The St. Louis Zoo

The area that is now the St Louis Zoo started as a very large bird aviary for the 1904 World's Fair, which was famously attended by Judy Garland and Fred Astaire. The local citizens purchased the massive iron cage to start the zoo (it was pretty much where it is now).

In 1910, they incorporated the zoo with citizens, not the government, making the decisions.

The city of St. Louis then dedicated 77 acres in Forest Park for the zoo (and started to exercise control), also in 1910. So much for citizen groups.

It's grown quite steadily over the years, and pretty much every attraction in Forest Park, including this world class zoo, is free for the enjoyment of the populace.

The Grounds

A huge park, circumnavigated by a train system showcasing both diverse Victorian-style buildings and modern habitat recreations, keeping the old and the new in sync with each other.
Carrying 39 million people since 1963, it's a great way to get around the zoo or distract young children, or to tie a damsel to the tracks

Traversing the Zoo

I entered from the north, and went around in a vaguely counter clockwise manner, first visiting the insects building, bypassing the Dinsoaurus special display (ok, this costs extra).
So so many bugs and yeah, yuck! Attached is a butterfly environment with a jungle that supports them, and you enter instead of viewing remotely
Then I went through the River's Edge, which is a multi-continent environmental representation of habitats for animals that rely on the rivers around them.
Asian sun bear, pretty bored it seems That was... well, he's huge and looking right at me and you can't see him more than 1 foot away in the murk Elephant posing for me, I appreciated that
Not laughing now, are you Mr. Hyena? One of the many species of critically endangered Rhinos
After that it was up to Historic Hill, and the 19 teens buildings. First is the Reptiles (herpetological but even I find that too pretentious), then the primates (there are many primates buildings at the zoo).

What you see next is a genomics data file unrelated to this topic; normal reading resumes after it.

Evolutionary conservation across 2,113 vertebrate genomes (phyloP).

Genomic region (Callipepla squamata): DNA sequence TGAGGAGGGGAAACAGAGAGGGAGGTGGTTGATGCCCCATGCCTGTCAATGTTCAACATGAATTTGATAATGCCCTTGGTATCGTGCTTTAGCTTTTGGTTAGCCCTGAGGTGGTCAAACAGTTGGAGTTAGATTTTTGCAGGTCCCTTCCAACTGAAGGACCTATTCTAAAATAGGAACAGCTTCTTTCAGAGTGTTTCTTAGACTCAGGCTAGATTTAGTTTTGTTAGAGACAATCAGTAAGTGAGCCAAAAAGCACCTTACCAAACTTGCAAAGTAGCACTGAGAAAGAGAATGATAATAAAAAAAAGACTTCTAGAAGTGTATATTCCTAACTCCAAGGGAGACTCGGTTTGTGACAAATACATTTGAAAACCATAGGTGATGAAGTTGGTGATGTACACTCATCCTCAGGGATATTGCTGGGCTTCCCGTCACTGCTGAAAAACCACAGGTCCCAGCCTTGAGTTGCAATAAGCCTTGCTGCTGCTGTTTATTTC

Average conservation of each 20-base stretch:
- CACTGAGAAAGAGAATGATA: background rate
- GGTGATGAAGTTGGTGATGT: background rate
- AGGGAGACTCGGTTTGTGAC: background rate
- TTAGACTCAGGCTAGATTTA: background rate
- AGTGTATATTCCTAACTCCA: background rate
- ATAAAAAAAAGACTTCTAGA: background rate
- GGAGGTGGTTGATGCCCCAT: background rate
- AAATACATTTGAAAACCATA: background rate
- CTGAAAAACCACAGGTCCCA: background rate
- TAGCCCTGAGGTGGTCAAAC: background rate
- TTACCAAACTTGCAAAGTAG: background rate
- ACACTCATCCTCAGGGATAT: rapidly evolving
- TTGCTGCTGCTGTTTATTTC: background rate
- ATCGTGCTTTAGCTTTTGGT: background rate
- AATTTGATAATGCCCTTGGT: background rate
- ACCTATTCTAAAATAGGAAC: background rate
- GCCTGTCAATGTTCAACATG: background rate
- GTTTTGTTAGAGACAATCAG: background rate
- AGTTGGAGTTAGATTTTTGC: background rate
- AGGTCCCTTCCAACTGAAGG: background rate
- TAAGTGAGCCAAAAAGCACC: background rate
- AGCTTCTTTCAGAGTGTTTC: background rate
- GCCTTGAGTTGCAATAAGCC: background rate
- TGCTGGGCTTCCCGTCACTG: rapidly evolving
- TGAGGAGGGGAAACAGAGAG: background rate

The building has many reptiles.  Don't miss the lower level and the large families of tortoises Monkeying around as they are wont to do
Then it was continuing to Red Rocks which is an African savannah and really well done. It has multiple enclosures that simulate the environs of the animals in them.
Ok, I'll spare you the bad lion around pun They really kept their distance from the edge where all the hairless primates were gawking at them Takin on the lookout for predators at sunset
Then back down to the birds building, another of the older animal housings, who are in a pretty interesting "cage" with long strings in the front preventing escape.
He and I had a brief moment of mutual fascination, then off to dig for bugs or something
And... it was time to see the Aviary, now a recreation of a swamp, or bayou, with many native birds.
The original piece that started the zoo
Then it was back around to great apes (they were all hiding at this time of day), the seals, and polar regions exhibits.
Now this is a complete attitude of not caring And also these guys, not caring either, so so done with people.  I can relate at times


An expansive zoo with many diversions for kids, free to access, and if you plan correctly, also free to park on the streets. It takes many hours to see it all (let's call it an entire day) with many food options.

Also, of course, a gift shop at the north entrance.
Beer for those who, well it is St. Louis, I suppose this is to be expected More unique hand -items that help fund the zoo

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